As for comics, I could see the books as a comic, but to be honest, I wouldn’t want to do it personally. If a comic publishing company wanted to make them, fantastic, but I think I would rather act in an advisory role and not write the scripts. I am too close to the source material and the temptation to “fix” a problem (real or perceived) would be too great for me.
What’s next for Aaron Duran?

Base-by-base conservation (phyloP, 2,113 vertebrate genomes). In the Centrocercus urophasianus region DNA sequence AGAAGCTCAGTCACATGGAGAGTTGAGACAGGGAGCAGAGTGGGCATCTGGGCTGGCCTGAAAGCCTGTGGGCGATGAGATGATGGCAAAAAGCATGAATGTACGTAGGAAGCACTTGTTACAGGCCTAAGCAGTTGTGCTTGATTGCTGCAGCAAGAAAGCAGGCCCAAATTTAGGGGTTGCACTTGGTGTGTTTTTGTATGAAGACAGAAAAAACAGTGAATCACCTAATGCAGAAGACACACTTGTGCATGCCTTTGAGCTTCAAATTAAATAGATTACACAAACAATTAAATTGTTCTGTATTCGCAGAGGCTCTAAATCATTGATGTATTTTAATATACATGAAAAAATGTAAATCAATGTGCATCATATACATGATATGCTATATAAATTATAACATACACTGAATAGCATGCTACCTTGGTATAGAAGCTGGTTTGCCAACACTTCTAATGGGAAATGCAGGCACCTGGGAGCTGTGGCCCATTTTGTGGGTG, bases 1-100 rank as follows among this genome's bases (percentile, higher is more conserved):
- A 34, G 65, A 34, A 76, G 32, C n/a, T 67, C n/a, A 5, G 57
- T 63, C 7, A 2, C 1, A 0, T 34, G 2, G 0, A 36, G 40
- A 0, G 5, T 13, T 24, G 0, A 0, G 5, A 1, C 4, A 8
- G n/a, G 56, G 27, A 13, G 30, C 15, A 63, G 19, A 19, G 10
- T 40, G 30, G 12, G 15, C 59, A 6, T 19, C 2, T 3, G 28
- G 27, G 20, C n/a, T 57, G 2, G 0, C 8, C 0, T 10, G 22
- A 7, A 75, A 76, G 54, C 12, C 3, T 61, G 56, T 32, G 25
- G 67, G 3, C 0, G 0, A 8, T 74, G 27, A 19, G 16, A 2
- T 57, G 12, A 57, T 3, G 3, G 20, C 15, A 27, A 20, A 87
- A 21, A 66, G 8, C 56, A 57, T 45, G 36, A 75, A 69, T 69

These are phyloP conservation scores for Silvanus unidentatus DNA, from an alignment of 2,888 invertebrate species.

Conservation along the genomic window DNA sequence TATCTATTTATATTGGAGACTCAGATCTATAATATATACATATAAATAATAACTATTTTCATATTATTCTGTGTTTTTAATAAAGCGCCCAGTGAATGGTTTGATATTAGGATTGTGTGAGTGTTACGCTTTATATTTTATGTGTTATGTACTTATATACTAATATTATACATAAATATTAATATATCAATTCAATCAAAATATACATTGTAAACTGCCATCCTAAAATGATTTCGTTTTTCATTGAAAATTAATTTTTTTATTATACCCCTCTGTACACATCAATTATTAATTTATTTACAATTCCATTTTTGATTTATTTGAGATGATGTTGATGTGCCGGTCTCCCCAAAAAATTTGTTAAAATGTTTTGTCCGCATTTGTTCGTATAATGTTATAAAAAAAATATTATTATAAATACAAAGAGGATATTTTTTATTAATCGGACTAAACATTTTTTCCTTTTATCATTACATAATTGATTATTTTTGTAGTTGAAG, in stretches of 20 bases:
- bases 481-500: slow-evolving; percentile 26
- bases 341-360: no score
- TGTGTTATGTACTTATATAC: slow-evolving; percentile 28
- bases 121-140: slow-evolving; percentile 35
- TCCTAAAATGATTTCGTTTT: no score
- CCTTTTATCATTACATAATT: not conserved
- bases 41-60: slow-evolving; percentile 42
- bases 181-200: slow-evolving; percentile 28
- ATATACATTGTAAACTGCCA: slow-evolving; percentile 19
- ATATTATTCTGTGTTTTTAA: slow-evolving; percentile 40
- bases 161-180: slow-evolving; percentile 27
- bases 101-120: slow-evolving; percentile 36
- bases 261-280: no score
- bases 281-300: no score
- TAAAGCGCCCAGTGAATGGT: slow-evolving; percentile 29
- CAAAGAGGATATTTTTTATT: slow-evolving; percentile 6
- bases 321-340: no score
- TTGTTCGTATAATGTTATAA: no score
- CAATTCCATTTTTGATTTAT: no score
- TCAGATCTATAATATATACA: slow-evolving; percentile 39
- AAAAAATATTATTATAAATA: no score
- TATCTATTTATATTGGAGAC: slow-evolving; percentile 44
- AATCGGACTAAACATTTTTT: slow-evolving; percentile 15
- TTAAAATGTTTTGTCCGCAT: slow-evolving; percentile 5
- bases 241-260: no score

James and I are getting close to wrapping up this first major arc for La Brujeria. Ethan and I are plotting out the next few issues of Dark Anna and the Pirates of Kadath. And, as of this writing I am knee deep in writing The First City, the second book from “The Forgotten Tyrs” series. I’ve also written a short comic that is a love letter to my favorite Universal Monsters and classic pulp adventure along with the fantastic artist Matthew Clark. I’ve been working on a video series with Portland filmmaker Martin Vavra that’s been a ton of fun and allows me to scratch that alien conspiracy itch that surfaces every once in a while. And finally, I am talking with a publisher about a certain masked hero with a rapier and if I said more, I’d be in trouble. (Yes, I am being that person, sorry.) Beyond all that, I’m in the kitchen making tacos and home brew. Not a bad way to spend a life I suppose.